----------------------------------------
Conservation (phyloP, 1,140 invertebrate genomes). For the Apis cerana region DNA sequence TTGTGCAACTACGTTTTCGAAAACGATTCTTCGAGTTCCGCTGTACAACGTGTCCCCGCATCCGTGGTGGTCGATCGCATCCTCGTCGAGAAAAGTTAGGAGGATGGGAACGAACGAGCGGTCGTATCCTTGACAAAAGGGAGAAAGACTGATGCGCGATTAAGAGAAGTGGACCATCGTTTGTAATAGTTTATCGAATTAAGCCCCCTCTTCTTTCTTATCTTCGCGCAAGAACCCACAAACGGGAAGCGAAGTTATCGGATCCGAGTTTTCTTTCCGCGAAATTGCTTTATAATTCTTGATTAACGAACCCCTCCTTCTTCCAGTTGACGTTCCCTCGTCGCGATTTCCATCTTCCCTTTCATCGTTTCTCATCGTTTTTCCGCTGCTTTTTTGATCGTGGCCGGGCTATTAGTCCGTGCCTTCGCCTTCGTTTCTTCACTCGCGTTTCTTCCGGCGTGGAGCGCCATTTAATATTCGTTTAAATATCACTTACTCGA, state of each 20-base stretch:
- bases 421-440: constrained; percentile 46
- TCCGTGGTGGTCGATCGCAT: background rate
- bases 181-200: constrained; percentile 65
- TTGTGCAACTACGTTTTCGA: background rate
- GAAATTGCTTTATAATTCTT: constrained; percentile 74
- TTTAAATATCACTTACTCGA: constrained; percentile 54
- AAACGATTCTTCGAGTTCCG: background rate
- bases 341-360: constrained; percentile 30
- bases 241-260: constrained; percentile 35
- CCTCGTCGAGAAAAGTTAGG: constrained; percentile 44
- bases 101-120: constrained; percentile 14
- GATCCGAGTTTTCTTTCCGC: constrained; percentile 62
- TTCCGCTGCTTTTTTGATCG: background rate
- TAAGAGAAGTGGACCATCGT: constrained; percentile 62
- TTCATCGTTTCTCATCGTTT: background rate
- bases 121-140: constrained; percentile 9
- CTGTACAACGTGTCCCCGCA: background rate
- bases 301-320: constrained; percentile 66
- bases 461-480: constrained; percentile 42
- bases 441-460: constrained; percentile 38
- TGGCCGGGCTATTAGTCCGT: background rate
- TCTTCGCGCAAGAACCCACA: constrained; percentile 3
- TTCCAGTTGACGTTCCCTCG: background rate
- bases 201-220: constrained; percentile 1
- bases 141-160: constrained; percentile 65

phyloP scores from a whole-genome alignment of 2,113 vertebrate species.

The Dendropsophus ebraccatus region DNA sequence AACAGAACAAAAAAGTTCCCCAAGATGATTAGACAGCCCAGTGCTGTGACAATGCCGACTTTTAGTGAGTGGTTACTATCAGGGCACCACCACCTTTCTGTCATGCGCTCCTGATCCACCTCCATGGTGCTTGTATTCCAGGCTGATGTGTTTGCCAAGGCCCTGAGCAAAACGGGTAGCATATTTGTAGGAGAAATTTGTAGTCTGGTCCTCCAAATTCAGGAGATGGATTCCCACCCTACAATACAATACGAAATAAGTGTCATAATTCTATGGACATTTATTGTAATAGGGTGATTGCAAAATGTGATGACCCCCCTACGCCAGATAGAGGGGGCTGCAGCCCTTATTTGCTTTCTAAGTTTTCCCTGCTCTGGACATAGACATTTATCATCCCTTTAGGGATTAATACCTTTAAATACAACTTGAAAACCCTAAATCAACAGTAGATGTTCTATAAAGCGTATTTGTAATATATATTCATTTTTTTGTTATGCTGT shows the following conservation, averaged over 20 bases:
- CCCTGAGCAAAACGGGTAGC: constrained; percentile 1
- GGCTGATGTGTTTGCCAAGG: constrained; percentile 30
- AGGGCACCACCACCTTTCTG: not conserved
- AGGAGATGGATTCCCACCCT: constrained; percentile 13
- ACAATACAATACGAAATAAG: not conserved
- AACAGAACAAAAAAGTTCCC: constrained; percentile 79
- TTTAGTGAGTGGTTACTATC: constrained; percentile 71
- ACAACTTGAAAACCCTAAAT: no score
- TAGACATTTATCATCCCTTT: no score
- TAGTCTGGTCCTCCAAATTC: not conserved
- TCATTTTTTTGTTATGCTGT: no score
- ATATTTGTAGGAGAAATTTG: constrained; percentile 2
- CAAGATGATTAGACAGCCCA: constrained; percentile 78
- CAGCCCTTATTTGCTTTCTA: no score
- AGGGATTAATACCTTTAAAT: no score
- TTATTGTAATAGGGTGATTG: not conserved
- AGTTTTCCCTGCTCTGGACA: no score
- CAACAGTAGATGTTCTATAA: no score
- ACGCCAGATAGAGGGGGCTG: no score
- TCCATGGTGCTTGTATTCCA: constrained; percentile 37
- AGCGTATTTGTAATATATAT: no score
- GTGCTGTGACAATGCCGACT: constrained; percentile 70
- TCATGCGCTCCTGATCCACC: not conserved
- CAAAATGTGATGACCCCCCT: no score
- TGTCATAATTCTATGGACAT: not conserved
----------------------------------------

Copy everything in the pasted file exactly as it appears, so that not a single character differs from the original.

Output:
Conservation (phyloP, 1,140 invertebrate genomes). For the Apis cerana region DNA sequence TTGTGCAACTACGTTTTCGAAAACGATTCTTCGAGTTCCGCTGTACAACGTGTCCCCGCATCCGTGGTGGTCGATCGCATCCTCGTCGAGAAAAGTTAGGAGGATGGGAACGAACGAGCGGTCGTATCCTTGACAAAAGGGAGAAAGACTGATGCGCGATTAAGAGAAGTGGACCATCGTTTGTAATAGTTTATCGAATTAAGCCCCCTCTTCTTTCTTATCTTCGCGCAAGAACCCACAAACGGGAAGCGAAGTTATCGGATCCGAGTTTTCTTTCCGCGAAATTGCTTTATAATTCTTGATTAACGAACCCCTCCTTCTTCCAGTTGACGTTCCCTCGTCGCGATTTCCATCTTCCCTTTCATCGTTTCTCATCGTTTTTCCGCTGCTTTTTTGATCGTGGCCGGGCTATTAGTCCGTGCCTTCGCCTTCGTTTCTTCACTCGCGTTTCTTCCGGCGTGGAGCGCCATTTAATATTCGTTTAAATATCACTTACTCGA, state of each 20-base stretch:
- bases 421-440: constrained; percentile 46
- TCCGTGGTGGTCGATCGCAT: background rate
- bases 181-200: constrained; percentile 65
- TTGTGCAACTACGTTTTCGA: background rate
- GAAATTGCTTTATAATTCTT: constrained; percentile 74
- TTTAAATATCACTTACTCGA: constrained; percentile 54
- AAACGATTCTTCGAGTTCCG: background rate
- bases 341-360: constrained; percentile 30
- bases 241-260: constrained; percentile 35
- CCTCGTCGAGAAAAGTTAGG: constrained; percentile 44
- bases 101-120: constrained; percentile 14
- GATCCGAGTTTTCTTTCCGC: constrained; percentile 62
- TTCCGCTGCTTTTTTGATCG: background rate
- TAAGAGAAGTGGACCATCGT: constrained; percentile 62
- TTCATCGTTTCTCATCGTTT: background rate
- bases 121-140: constrained; percentile 9
- CTGTACAACGTGTCCCCGCA: background rate
- bases 301-320: constrained; percentile 66
- bases 461-480: constrained; percentile 42
- bases 441-460: constrained; percentile 38
- TGGCCGGGCTATTAGTCCGT: background rate
- TCTTCGCGCAAGAACCCACA: constrained; percentile 3
- TTCCAGTTGACGTTCCCTCG: background rate
- bases 201-220: constrained; percentile 1
- bases 141-160: constrained; percentile 65

phyloP scores from a whole-genome alignment of 2,113 vertebrate species.

The Dendropsophus ebraccatus region DNA sequence AACAGAACAAAAAAGTTCCCCAAGATGATTAGACAGCCCAGTGCTGTGACAATGCCGACTTTTAGTGAGTGGTTACTATCAGGGCACCACCACCTTTCTGTCATGCGCTCCTGATCCACCTCCATGGTGCTTGTATTCCAGGCTGATGTGTTTGCCAAGGCCCTGAGCAAAACGGGTAGCATATTTGTAGGAGAAATTTGTAGTCTGGTCCTCCAAATTCAGGAGATGGATTCCCACCCTACAATACAATACGAAATAAGTGTCATAATTCTATGGACATTTATTGTAATAGGGTGATTGCAAAATGTGATGACCCCCCTACGCCAGATAGAGGGGGCTGCAGCCCTTATTTGCTTTCTAAGTTTTCCCTGCTCTGGACATAGACATTTATCATCCCTTTAGGGATTAATACCTTTAAATACAACTTGAAAACCCTAAATCAACAGTAGATGTTCTATAAAGCGTATTTGTAATATATATTCATTTTTTTGTTATGCTGT shows the following conservation, averaged over 20 bases:
- CCCTGAGCAAAACGGGTAGC: constrained; percentile 1
- GGCTGATGTGTTTGCCAAGG: constrained; percentile 30
- AGGGCACCACCACCTTTCTG: not conserved
- AGGAGATGGATTCCCACCCT: constrained; percentile 13
- ACAATACAATACGAAATAAG: not conserved
- AACAGAACAAAAAAGTTCCC: constrained; percentile 79
- TTTAGTGAGTGGTTACTATC: constrained; percentile 71
- ACAACTTGAAAACCCTAAAT: no score
- TAGACATTTATCATCCCTTT: no score
- TAGTCTGGTCCTCCAAATTC: not conserved
- TCATTTTTTTGTTATGCTGT: no score
- ATATTTGTAGGAGAAATTTG: constrained; percentile 2
- CAAGATGATTAGACAGCCCA: constrained; percentile 78
- CAGCCCTTATTTGCTTTCTA: no score
- AGGGATTAATACCTTTAAAT: no score
- TTATTGTAATAGGGTGATTG: not conserved
- AGTTTTCCCTGCTCTGGACA: no score
- CAACAGTAGATGTTCTATAA: no score
- ACGCCAGATAGAGGGGGCTG: no score
- TCCATGGTGCTTGTATTCCA: constrained; percentile 37
- AGCGTATTTGTAATATATAT: no score
- GTGCTGTGACAATGCCGACT: constrained; percentile 70
- TCATGCGCTCCTGATCCACC: not conserved
- CAAAATGTGATGACCCCCCT: no score
- TGTCATAATTCTATGGACAT: not conserved